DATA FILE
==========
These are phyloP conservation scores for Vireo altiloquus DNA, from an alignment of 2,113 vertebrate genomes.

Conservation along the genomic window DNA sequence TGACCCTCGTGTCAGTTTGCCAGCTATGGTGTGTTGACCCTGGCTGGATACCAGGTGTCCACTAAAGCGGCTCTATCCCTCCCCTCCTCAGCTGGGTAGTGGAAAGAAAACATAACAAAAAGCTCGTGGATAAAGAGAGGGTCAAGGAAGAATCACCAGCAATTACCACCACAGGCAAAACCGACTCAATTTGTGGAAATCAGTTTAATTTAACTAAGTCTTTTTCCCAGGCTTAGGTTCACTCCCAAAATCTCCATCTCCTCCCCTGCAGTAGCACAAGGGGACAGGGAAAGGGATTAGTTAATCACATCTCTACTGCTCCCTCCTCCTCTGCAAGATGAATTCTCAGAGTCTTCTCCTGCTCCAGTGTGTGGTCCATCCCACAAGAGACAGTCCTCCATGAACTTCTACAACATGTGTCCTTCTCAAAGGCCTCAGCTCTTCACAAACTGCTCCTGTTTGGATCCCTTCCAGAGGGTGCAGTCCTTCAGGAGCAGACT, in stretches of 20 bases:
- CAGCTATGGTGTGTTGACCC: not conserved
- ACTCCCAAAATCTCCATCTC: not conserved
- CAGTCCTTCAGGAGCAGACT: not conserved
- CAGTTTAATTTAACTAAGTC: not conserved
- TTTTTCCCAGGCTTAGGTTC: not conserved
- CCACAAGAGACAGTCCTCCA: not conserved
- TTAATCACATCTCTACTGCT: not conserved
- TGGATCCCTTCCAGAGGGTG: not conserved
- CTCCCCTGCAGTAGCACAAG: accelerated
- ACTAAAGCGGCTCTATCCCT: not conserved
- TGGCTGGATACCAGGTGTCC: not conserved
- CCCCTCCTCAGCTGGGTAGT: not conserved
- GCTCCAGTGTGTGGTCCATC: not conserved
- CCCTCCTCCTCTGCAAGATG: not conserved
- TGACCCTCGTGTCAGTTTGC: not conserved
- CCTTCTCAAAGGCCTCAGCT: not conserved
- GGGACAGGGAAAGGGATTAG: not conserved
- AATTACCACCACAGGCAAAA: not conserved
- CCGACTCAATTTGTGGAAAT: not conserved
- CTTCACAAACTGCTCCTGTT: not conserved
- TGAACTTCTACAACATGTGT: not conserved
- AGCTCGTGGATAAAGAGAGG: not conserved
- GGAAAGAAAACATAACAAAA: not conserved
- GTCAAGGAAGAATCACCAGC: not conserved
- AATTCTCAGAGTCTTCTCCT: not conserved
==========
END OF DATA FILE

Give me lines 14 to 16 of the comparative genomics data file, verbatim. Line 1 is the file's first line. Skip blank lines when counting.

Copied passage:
- CCCCTCCTCAGCTGGGTAGT: not conserved
- GCTCCAGTGTGTGGTCCATC: not conserved
- CCCTCCTCCTCTGCAAGATG: not conserved